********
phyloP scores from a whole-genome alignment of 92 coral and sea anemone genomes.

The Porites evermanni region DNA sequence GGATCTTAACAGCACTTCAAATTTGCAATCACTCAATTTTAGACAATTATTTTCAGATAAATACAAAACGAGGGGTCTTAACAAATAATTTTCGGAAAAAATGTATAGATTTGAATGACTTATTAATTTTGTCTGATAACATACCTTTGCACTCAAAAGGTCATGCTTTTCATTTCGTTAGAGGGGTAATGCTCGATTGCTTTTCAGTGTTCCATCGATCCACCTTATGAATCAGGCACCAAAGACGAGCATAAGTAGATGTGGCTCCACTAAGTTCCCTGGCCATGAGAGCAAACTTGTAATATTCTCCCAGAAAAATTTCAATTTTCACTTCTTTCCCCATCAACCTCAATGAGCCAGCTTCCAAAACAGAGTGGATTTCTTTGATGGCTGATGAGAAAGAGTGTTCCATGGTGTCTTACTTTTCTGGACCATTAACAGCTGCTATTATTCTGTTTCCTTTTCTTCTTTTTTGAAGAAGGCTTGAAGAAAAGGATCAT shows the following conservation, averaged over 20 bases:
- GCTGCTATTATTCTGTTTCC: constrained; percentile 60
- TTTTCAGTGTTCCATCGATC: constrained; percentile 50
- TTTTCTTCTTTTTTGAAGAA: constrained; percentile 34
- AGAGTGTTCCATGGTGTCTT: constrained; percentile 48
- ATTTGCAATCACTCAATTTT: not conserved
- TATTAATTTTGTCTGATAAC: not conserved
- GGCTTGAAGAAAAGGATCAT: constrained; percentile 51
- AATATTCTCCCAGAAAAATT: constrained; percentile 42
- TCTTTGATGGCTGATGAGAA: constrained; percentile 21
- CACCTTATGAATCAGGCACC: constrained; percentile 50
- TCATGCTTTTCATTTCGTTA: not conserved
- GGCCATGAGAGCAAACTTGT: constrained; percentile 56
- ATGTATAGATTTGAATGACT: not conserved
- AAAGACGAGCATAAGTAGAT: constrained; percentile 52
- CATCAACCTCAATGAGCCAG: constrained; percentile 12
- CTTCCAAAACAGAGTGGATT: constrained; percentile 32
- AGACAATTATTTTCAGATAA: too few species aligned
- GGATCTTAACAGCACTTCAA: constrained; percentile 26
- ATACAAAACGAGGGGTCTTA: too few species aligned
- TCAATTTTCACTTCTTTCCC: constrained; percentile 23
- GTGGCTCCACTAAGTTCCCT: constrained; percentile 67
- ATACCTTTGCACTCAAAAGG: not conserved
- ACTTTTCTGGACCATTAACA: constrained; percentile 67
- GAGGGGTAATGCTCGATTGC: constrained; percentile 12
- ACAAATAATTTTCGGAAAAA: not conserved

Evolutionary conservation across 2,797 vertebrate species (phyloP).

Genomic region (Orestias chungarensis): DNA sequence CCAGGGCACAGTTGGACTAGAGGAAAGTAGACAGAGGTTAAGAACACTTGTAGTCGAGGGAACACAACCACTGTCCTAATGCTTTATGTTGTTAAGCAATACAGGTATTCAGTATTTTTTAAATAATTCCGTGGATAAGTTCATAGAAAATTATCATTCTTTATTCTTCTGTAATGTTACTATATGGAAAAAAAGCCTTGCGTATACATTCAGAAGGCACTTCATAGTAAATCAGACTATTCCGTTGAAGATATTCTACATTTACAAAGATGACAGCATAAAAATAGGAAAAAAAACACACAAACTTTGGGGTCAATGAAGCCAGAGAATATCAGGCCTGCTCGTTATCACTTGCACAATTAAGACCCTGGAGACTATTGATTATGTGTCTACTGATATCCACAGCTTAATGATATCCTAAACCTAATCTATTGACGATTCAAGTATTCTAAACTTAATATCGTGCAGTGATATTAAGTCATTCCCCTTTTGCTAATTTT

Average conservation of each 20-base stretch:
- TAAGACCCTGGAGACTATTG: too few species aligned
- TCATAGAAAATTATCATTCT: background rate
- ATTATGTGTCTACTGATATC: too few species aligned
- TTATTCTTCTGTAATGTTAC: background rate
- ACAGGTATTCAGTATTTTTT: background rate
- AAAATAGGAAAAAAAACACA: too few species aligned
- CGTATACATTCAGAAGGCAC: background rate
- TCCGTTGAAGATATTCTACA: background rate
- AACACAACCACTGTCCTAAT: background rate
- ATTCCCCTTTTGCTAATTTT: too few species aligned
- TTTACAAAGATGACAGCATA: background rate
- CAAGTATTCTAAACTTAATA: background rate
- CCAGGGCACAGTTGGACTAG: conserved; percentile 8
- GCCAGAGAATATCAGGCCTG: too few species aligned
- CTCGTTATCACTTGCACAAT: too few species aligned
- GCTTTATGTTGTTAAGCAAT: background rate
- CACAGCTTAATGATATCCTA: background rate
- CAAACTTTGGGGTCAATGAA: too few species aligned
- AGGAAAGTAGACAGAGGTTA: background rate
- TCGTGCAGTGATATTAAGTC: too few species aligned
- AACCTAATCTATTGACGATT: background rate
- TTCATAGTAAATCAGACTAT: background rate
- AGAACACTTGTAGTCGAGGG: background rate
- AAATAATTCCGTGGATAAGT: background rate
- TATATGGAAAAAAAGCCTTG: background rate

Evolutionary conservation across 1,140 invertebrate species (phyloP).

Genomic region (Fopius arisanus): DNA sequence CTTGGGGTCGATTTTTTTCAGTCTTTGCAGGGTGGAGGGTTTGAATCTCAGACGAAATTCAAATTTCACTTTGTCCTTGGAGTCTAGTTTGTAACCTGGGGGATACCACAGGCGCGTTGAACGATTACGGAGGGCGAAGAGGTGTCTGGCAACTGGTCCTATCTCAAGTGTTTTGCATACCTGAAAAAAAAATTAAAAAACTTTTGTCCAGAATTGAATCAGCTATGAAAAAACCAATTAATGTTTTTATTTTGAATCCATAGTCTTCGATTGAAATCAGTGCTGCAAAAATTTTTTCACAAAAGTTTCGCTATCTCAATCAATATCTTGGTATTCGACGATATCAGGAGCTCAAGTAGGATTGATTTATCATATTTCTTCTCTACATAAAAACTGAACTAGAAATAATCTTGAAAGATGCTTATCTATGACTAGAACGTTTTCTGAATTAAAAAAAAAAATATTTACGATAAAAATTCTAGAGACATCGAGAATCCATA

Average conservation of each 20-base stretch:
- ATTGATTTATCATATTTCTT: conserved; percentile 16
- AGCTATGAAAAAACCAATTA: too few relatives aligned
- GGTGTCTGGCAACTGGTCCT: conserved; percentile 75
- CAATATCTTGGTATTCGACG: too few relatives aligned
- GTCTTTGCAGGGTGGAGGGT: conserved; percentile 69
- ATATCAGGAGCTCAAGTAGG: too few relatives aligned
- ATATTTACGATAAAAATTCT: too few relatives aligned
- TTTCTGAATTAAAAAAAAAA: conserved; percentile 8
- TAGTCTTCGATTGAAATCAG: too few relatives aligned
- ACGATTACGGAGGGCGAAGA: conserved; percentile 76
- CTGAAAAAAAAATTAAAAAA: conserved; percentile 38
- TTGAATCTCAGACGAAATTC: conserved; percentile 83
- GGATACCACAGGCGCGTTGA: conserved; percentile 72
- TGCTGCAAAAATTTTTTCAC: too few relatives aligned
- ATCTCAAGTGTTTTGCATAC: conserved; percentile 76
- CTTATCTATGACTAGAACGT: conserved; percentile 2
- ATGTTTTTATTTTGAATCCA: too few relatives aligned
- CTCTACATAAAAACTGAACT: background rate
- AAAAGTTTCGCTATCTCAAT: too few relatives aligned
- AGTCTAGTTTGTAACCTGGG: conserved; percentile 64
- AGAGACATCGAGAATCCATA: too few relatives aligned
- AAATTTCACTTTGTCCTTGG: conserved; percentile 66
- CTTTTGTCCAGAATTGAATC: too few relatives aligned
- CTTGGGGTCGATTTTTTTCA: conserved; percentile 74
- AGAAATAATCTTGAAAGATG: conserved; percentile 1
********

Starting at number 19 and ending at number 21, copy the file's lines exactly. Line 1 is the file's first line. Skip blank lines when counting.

- AGACAATTATTTTCAGATAA: too few species aligned
- GGATCTTAACAGCACTTCAA: constrained; percentile 26
- ATACAAAACGAGGGGTCTTA: too few species aligned